Battery waste from households is a mixture of everything: various battery chemistries, lamps, pens, whatever garbage you can imagine. Sorting is needed not only to sort out non-battery waste, but also to separate battery chemistries and shapes or sizes according to those criteria, which meet the delivery specifications of the final recycling company. To achieve a most cost-effective recycling also yielding a high material recovery, the sorting services need to accomplish a precise differentiation of final sorted battery fractions with a high sorting quality up to 99,5%.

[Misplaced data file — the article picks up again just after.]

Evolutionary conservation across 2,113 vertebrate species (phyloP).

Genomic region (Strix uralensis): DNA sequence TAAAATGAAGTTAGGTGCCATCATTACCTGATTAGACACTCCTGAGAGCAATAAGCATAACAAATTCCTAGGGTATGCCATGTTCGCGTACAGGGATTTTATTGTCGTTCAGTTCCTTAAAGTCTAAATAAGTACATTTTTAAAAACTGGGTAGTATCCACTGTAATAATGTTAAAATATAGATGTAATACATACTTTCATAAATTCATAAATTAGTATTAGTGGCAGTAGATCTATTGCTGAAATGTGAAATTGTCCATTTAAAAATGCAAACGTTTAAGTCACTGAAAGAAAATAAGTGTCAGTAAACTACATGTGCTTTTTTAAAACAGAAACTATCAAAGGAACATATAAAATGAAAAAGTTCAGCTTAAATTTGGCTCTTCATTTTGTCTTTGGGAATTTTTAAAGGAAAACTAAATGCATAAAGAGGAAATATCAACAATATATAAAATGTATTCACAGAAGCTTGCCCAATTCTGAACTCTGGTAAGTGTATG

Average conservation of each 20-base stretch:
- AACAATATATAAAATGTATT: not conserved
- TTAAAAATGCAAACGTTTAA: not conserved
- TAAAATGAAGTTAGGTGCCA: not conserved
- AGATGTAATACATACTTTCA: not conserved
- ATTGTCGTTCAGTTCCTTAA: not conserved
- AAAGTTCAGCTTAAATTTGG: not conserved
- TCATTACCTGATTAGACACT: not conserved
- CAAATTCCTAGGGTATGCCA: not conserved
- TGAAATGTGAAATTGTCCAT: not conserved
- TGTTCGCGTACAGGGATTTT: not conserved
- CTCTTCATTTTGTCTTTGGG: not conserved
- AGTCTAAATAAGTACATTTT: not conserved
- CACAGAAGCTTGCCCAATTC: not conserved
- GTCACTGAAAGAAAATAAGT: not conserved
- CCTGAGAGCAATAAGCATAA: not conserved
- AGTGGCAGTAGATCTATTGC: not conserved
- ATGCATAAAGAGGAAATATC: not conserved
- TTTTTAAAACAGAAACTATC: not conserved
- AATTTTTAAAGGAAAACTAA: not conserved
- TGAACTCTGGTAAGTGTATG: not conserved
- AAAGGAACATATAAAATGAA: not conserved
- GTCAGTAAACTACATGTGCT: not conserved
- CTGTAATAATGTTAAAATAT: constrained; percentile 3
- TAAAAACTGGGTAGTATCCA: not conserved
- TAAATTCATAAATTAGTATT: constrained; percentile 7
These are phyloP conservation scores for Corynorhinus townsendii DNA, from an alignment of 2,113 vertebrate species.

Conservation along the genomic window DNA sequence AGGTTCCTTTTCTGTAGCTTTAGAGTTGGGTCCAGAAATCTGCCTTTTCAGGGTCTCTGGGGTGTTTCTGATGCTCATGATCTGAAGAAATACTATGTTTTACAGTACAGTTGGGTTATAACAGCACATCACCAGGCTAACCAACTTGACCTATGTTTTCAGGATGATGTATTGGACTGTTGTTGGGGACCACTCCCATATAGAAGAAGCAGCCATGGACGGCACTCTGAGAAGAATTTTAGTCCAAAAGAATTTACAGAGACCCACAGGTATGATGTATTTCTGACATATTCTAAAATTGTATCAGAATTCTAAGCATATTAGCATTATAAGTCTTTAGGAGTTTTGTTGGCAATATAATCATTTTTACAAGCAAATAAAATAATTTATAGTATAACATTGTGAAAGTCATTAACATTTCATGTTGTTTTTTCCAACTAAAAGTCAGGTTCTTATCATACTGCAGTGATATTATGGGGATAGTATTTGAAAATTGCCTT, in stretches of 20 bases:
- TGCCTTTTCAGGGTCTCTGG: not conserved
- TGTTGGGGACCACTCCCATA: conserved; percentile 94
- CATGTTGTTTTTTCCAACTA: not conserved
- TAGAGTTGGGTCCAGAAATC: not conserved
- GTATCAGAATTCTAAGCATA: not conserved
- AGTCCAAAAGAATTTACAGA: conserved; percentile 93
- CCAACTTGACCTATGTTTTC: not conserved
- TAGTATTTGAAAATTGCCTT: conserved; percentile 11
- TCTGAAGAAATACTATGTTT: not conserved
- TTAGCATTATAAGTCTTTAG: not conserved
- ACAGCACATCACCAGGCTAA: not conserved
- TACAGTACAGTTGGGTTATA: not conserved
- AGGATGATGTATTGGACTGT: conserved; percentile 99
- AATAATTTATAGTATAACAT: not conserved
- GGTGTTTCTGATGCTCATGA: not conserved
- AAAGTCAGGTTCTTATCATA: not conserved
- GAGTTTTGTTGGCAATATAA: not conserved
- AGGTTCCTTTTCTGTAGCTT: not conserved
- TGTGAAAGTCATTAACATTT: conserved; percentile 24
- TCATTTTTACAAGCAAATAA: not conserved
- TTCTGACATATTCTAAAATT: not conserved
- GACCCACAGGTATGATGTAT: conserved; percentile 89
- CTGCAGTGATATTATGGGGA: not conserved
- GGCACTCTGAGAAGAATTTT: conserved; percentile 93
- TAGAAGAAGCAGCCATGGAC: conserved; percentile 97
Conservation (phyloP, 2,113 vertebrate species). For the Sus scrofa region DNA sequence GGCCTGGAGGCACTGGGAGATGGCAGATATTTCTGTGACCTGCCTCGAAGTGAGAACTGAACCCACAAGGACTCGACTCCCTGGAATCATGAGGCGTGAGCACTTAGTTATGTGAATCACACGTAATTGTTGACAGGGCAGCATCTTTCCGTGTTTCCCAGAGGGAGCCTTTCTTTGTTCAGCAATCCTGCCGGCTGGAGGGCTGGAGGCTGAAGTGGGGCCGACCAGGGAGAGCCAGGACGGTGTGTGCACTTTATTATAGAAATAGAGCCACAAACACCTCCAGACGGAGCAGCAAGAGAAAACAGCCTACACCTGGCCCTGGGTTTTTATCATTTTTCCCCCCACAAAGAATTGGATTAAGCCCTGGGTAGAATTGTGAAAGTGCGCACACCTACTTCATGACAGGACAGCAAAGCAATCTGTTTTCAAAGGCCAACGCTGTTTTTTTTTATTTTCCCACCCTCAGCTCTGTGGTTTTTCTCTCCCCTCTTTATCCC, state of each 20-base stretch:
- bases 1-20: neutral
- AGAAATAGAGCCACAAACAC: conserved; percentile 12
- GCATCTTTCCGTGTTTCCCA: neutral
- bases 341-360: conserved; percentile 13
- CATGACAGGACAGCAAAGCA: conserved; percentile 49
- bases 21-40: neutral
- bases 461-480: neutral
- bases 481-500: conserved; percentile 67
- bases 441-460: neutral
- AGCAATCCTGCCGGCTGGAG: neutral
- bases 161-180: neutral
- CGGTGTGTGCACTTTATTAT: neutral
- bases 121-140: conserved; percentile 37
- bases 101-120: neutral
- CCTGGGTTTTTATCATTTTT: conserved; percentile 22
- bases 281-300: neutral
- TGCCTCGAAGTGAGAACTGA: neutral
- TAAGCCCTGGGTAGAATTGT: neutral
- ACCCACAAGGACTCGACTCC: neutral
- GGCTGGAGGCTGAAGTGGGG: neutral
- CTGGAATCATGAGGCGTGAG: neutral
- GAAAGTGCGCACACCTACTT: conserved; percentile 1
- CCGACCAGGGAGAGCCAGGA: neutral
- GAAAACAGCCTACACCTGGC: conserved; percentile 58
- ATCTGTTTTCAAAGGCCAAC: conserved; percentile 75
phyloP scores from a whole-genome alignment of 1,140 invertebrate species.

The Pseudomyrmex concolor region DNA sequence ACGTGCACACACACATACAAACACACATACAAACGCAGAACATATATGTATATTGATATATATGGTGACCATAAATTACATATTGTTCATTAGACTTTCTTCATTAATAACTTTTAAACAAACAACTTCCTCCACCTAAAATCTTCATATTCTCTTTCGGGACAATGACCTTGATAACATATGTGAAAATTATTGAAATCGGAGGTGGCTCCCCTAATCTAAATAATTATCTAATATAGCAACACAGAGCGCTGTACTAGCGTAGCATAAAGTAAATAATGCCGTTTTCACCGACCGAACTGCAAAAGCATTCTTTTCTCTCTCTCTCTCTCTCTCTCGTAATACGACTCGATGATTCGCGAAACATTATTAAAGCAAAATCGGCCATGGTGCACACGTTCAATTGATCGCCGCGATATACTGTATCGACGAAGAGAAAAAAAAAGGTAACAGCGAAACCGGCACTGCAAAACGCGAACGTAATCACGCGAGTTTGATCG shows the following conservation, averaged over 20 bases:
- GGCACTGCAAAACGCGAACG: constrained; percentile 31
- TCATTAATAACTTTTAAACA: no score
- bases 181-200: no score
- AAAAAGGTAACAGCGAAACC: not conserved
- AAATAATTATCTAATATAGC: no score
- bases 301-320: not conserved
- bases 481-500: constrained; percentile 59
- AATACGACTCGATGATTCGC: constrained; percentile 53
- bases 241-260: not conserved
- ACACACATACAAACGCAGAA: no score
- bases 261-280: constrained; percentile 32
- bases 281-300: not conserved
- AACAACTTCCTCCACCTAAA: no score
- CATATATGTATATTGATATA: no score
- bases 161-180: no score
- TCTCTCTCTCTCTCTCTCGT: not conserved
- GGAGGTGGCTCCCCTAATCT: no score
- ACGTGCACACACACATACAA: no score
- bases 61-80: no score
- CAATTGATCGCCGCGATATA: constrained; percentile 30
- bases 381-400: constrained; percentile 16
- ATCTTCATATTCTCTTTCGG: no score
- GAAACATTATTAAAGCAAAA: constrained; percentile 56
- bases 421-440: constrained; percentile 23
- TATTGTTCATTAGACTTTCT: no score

Another challenge in sorting are batteries from WEEE treatment plants. These processes generate a mixture of poorly identifiable primary, secondary and partly damaged batteries. Thus, manual sorting is a knowledge based service with a high staff training demand and vital support of a fast working lab. This provides necessary flexibility to achieve a continuous quality at a permanent changing input material every day. It gives an explanation for the fact that only a part of a battery waste stream in a clean state of single cells can be treated by fully automatized sorting machines (image, X-ray, weight and/or induction).